I am sure you all have seen those heart-sickening pictures of dead albatrosses on the beaches of the Galapagos Islands. Between what remains from their deck of feathers, plastic bottle caps are bulking out of their stomachs. The issue of plastic pollution in the world’s oceans is reaching alarming rates with far-reaching impacts. It seems that finally, the issue has reached the greater public thanks to mind-boggling footage in documentaries like the Plastic Ocean, and the renowned BBC series Blue Planet II. Better late than never. If the little sea turtles tangled up in an abandoned fisher net didn’t pull you over the line, the danger of microplastics building up in the fish on your plate surely should get you onboard the fight against ocean plastics. But you might be wondering… where to start?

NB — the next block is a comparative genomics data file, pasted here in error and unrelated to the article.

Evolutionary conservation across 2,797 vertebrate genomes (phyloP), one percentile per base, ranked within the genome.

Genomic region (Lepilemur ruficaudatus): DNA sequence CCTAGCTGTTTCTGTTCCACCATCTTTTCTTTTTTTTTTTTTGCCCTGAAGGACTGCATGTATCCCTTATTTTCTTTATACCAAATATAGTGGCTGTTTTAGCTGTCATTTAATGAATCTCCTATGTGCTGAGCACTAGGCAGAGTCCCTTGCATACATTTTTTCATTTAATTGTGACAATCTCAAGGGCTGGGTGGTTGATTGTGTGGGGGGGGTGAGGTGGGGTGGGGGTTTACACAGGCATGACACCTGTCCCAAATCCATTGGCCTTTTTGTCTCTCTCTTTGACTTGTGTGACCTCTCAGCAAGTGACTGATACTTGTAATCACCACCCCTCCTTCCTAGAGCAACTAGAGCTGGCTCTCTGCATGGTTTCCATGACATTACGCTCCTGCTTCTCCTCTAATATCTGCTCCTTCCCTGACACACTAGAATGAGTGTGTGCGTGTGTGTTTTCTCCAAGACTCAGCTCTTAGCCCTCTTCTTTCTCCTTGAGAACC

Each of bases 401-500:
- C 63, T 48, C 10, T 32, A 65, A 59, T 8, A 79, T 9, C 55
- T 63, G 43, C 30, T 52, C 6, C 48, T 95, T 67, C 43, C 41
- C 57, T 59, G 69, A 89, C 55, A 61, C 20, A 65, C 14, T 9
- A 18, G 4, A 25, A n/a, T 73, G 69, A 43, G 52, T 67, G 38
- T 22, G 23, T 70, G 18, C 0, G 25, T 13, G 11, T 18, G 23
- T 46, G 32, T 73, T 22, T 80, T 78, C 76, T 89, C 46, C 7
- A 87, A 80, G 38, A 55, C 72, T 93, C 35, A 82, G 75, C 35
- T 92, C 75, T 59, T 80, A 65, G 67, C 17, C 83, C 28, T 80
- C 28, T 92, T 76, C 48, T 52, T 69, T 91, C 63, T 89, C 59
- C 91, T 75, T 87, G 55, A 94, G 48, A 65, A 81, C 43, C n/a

Cofee, games, fitness, Netflix, or beer. It seems to be very human to have your own peculiar addiction. There is one product none of us can’t get enough of: plastic. Once hailed as a revolution, it is now quickly becoming one of mankind’s biggest health hazards. Last week I went to a screening of the documentary ‘A Plastic Ocean’ in Brussels. Preceded by a panel discussion between director Craig Leeson, marine biologist Richard Thompson, activists Hugo Tagholm and Maria Westerbos, and CEO of Klean Kanteen Jim Osgood. It was an eye-opening evening for me. This is what I take away.